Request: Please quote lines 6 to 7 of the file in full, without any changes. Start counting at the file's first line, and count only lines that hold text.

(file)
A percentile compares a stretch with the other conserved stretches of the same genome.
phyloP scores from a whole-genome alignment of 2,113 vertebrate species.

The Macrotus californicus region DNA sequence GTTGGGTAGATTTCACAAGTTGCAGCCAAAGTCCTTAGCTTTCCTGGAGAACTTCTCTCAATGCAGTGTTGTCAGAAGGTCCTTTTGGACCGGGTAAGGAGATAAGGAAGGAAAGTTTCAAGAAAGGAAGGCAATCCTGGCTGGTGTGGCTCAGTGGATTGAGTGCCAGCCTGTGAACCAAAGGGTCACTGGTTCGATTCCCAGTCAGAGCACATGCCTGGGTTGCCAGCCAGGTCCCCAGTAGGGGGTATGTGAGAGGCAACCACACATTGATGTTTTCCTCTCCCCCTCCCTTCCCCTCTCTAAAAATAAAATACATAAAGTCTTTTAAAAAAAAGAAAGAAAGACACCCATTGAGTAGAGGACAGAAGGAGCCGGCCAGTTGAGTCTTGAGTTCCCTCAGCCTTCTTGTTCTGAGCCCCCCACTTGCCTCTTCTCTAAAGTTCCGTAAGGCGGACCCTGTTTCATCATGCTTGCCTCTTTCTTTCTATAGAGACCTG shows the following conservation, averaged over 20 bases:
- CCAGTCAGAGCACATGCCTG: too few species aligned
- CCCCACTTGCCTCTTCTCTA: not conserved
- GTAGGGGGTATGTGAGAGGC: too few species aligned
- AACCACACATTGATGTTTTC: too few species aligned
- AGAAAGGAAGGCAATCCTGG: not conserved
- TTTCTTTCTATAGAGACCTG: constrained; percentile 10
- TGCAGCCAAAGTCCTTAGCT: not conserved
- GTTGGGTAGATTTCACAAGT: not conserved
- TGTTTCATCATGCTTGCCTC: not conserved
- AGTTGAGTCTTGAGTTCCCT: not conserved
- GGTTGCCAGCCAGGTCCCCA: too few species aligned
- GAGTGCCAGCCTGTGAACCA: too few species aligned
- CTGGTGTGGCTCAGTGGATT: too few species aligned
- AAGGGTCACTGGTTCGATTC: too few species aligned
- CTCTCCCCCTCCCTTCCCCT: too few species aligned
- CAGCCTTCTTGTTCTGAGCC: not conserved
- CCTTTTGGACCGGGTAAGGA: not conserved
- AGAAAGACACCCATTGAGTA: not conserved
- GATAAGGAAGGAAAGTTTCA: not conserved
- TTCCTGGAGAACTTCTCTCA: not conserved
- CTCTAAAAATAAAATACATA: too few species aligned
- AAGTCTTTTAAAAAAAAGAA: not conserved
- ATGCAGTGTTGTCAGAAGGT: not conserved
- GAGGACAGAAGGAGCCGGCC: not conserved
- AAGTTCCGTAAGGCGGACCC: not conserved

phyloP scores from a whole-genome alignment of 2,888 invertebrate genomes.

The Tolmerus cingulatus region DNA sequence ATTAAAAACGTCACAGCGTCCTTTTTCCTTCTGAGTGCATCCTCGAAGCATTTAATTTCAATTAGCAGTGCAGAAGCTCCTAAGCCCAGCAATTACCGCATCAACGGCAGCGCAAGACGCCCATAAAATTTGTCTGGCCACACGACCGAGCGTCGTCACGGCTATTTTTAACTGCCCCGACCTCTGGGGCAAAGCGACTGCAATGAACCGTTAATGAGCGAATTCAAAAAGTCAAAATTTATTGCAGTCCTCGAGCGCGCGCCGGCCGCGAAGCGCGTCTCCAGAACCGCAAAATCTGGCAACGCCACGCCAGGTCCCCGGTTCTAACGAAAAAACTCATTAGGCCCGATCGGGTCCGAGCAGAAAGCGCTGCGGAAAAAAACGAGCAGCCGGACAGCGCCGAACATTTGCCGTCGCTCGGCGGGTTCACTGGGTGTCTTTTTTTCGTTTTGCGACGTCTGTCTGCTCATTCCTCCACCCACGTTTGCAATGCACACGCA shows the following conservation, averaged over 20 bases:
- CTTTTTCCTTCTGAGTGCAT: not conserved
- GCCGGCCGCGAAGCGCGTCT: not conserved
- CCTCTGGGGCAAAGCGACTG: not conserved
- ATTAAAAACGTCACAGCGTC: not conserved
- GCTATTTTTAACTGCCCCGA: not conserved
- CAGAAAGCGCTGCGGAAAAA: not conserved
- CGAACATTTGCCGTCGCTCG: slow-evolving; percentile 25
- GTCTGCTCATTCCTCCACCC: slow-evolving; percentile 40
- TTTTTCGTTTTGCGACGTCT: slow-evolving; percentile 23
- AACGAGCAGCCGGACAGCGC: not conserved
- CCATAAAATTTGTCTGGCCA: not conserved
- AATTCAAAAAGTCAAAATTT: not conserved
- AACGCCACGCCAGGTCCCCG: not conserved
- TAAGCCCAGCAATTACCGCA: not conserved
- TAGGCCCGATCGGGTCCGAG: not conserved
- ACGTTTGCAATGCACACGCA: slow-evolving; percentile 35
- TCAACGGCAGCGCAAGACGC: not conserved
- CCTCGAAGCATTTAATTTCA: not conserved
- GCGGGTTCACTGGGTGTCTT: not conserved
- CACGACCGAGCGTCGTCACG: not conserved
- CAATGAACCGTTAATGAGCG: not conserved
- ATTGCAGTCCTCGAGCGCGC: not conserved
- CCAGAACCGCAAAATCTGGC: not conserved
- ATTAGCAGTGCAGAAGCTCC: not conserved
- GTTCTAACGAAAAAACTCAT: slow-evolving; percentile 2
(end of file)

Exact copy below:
- GTAGGGGGTATGTGAGAGGC: too few species aligned
- AACCACACATTGATGTTTTC: too few species aligned